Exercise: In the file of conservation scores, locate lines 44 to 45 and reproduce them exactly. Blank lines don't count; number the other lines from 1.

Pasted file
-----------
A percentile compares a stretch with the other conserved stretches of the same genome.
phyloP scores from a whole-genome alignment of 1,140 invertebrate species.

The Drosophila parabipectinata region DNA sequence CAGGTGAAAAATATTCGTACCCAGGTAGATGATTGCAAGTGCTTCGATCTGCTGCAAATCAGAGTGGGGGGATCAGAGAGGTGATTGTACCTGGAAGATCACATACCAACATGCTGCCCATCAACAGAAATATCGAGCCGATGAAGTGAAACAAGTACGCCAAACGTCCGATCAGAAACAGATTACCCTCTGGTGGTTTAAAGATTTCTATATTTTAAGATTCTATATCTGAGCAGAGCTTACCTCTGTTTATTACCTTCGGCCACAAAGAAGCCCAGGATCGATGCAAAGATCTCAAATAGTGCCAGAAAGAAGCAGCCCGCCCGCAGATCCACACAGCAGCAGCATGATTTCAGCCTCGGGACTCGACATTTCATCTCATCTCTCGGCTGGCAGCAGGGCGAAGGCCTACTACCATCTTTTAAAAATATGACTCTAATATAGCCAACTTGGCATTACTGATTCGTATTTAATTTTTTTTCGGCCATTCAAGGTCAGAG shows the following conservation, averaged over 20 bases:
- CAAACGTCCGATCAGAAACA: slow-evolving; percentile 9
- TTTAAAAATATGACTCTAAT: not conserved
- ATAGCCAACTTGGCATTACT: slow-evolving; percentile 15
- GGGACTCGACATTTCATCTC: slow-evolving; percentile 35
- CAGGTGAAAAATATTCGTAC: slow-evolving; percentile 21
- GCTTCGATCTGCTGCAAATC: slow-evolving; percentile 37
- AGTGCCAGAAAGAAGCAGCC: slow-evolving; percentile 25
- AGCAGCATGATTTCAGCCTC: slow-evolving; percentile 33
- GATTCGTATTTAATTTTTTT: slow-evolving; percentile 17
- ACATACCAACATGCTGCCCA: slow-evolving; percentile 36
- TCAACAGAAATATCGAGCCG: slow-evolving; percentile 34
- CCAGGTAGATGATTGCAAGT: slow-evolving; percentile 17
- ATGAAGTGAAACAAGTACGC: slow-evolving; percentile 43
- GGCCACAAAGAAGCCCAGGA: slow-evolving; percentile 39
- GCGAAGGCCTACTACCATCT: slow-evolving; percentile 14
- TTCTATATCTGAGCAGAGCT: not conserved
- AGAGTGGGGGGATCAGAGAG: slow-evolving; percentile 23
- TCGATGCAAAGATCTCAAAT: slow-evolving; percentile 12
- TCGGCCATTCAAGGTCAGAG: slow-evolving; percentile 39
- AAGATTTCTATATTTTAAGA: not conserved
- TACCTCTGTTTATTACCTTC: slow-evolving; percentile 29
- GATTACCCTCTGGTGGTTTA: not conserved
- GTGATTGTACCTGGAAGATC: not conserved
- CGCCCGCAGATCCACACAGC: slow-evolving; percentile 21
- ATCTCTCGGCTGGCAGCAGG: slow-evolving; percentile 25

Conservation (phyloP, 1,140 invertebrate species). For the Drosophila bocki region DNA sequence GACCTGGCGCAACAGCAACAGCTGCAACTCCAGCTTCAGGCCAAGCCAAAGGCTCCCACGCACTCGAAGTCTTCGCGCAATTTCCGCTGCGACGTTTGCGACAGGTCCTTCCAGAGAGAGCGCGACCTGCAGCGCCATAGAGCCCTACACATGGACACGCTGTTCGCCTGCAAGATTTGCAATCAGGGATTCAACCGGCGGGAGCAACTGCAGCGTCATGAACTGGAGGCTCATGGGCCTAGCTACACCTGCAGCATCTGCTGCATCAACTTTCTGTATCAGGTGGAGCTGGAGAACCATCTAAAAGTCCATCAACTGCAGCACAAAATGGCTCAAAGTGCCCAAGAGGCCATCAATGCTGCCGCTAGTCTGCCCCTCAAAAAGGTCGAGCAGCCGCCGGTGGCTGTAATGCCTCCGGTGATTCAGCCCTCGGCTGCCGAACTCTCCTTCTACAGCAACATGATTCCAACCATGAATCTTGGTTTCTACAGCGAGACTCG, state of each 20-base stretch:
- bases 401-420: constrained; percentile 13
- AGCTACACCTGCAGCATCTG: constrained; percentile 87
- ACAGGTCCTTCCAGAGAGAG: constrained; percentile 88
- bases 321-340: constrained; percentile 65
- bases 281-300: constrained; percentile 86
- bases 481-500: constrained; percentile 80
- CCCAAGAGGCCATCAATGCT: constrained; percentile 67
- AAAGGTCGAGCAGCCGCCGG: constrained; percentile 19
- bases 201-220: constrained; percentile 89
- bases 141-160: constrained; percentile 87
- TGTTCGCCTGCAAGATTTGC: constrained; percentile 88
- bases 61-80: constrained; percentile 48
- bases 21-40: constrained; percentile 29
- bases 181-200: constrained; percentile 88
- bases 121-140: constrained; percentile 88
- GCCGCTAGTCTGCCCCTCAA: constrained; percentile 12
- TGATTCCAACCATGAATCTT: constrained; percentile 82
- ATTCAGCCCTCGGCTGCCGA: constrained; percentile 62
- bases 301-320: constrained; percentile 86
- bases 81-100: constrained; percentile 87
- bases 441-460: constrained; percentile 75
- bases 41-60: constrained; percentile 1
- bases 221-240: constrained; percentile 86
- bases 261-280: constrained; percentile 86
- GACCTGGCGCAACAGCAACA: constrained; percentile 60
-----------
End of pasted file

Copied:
- bases 121-140: constrained; percentile 88
- GCCGCTAGTCTGCCCCTCAA: constrained; percentile 12